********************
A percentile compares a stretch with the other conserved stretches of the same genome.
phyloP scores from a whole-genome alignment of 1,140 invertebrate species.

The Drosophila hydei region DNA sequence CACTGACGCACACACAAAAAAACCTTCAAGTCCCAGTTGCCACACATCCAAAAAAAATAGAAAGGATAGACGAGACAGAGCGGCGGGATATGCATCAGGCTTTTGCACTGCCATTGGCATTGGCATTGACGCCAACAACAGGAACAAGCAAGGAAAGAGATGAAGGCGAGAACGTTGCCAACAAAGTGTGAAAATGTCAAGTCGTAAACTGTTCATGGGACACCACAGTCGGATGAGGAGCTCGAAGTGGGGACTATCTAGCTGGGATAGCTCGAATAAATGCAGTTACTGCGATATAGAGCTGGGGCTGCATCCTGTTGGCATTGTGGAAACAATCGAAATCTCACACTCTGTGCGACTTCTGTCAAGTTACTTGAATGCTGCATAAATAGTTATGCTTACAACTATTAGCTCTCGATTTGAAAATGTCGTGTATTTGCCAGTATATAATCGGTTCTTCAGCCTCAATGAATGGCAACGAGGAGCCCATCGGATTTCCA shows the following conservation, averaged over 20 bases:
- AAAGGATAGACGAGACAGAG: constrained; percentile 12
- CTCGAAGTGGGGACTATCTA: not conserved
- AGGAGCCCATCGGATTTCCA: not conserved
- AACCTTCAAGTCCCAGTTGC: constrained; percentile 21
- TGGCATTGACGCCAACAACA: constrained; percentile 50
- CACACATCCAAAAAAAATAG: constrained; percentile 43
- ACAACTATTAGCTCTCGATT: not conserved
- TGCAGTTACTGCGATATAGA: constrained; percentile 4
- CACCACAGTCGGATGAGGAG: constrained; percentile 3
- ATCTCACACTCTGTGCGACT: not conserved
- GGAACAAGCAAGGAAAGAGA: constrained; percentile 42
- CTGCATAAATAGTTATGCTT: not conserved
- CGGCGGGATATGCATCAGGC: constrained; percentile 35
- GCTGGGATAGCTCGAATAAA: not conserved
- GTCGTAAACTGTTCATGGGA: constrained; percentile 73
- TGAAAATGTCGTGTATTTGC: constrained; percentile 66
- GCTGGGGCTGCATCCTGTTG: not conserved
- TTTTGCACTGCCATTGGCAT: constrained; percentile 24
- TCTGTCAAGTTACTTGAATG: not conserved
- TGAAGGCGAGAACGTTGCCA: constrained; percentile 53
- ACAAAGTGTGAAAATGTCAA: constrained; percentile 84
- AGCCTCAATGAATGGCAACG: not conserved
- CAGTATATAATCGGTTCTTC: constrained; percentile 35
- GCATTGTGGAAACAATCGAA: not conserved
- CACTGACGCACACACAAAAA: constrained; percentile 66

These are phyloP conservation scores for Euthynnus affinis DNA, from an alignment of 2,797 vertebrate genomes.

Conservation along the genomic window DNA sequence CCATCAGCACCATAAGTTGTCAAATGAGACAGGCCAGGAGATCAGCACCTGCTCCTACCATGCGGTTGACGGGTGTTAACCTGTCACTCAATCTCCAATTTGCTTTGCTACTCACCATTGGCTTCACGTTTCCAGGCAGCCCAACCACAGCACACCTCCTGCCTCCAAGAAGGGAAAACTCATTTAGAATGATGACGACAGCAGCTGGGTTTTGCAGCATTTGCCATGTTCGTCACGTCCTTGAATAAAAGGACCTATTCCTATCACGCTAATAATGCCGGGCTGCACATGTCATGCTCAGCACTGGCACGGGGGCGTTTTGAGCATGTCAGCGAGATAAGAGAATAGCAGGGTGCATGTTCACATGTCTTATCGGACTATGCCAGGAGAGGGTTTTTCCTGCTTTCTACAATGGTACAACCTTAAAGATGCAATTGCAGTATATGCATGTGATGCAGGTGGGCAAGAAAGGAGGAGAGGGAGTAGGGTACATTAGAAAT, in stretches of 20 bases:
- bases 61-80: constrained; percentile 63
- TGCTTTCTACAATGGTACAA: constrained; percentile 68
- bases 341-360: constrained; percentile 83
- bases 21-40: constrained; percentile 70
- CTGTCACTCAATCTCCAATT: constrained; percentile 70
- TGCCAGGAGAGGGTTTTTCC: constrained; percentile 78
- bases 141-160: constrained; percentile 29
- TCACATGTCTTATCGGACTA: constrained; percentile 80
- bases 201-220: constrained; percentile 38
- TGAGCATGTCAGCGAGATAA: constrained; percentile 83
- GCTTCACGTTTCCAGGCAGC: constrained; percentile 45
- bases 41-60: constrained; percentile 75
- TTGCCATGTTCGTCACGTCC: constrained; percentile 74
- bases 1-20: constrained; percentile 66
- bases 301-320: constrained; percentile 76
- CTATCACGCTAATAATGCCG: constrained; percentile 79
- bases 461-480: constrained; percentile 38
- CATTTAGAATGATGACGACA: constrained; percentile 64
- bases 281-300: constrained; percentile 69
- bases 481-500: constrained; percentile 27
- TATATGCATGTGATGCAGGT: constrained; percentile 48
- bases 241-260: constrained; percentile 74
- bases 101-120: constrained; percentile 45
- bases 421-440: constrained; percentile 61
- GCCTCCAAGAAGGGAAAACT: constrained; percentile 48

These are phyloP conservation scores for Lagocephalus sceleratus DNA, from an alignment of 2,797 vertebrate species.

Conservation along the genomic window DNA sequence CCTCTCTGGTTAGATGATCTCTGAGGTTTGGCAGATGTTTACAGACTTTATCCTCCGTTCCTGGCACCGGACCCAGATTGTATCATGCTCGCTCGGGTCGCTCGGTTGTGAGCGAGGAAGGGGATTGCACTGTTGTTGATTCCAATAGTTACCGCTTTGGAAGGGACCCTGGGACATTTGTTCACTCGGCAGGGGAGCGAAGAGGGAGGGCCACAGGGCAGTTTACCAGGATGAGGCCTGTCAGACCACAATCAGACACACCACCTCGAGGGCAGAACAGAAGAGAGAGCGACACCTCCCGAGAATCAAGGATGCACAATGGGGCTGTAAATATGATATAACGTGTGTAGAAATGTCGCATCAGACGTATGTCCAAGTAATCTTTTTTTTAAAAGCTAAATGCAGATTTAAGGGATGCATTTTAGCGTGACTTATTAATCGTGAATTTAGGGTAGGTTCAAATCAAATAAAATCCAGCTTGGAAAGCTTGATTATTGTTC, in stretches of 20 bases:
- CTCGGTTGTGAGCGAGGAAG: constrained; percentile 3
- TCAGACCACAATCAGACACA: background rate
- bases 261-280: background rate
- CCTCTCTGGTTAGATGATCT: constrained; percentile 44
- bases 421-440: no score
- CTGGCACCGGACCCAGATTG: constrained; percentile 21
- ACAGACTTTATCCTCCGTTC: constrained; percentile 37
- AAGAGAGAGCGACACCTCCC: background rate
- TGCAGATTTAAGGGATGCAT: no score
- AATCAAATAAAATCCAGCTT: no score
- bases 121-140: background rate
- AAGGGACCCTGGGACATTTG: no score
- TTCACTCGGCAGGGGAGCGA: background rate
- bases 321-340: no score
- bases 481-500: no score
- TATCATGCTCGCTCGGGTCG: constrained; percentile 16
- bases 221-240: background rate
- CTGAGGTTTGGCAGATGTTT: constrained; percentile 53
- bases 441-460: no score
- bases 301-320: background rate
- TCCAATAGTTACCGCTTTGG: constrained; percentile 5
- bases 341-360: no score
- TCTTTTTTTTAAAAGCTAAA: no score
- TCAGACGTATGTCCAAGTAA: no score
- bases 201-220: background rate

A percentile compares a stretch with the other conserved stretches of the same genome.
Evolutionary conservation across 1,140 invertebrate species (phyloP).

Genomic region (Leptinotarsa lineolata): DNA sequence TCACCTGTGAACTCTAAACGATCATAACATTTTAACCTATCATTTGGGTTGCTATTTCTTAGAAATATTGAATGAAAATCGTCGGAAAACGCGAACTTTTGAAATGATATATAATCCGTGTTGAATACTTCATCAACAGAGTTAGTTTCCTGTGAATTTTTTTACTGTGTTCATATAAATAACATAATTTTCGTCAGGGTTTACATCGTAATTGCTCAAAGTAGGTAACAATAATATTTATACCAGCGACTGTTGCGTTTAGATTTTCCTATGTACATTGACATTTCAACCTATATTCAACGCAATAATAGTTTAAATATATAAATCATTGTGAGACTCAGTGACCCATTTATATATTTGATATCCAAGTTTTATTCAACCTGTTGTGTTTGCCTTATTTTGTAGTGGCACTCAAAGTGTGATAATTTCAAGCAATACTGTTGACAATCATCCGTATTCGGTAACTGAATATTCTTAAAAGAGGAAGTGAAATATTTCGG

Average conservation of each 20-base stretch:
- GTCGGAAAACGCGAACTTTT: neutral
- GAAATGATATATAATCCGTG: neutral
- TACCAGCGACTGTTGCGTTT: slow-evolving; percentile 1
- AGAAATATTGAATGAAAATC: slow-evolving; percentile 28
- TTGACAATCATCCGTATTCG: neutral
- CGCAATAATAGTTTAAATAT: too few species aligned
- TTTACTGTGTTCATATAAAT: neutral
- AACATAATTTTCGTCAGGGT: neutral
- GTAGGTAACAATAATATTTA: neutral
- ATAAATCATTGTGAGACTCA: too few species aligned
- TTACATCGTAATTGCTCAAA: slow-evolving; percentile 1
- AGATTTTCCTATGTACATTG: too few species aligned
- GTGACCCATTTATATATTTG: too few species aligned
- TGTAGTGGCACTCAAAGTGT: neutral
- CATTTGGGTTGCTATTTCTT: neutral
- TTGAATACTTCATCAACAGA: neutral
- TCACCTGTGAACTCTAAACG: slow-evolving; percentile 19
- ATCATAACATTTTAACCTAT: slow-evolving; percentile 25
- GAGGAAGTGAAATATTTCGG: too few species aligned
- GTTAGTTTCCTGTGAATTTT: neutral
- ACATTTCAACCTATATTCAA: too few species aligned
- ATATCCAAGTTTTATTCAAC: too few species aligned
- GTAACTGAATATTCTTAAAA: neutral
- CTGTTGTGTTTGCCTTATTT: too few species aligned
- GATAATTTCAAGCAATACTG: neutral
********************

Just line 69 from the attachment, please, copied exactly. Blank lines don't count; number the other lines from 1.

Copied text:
- AAGGGACCCTGGGACATTTG: no score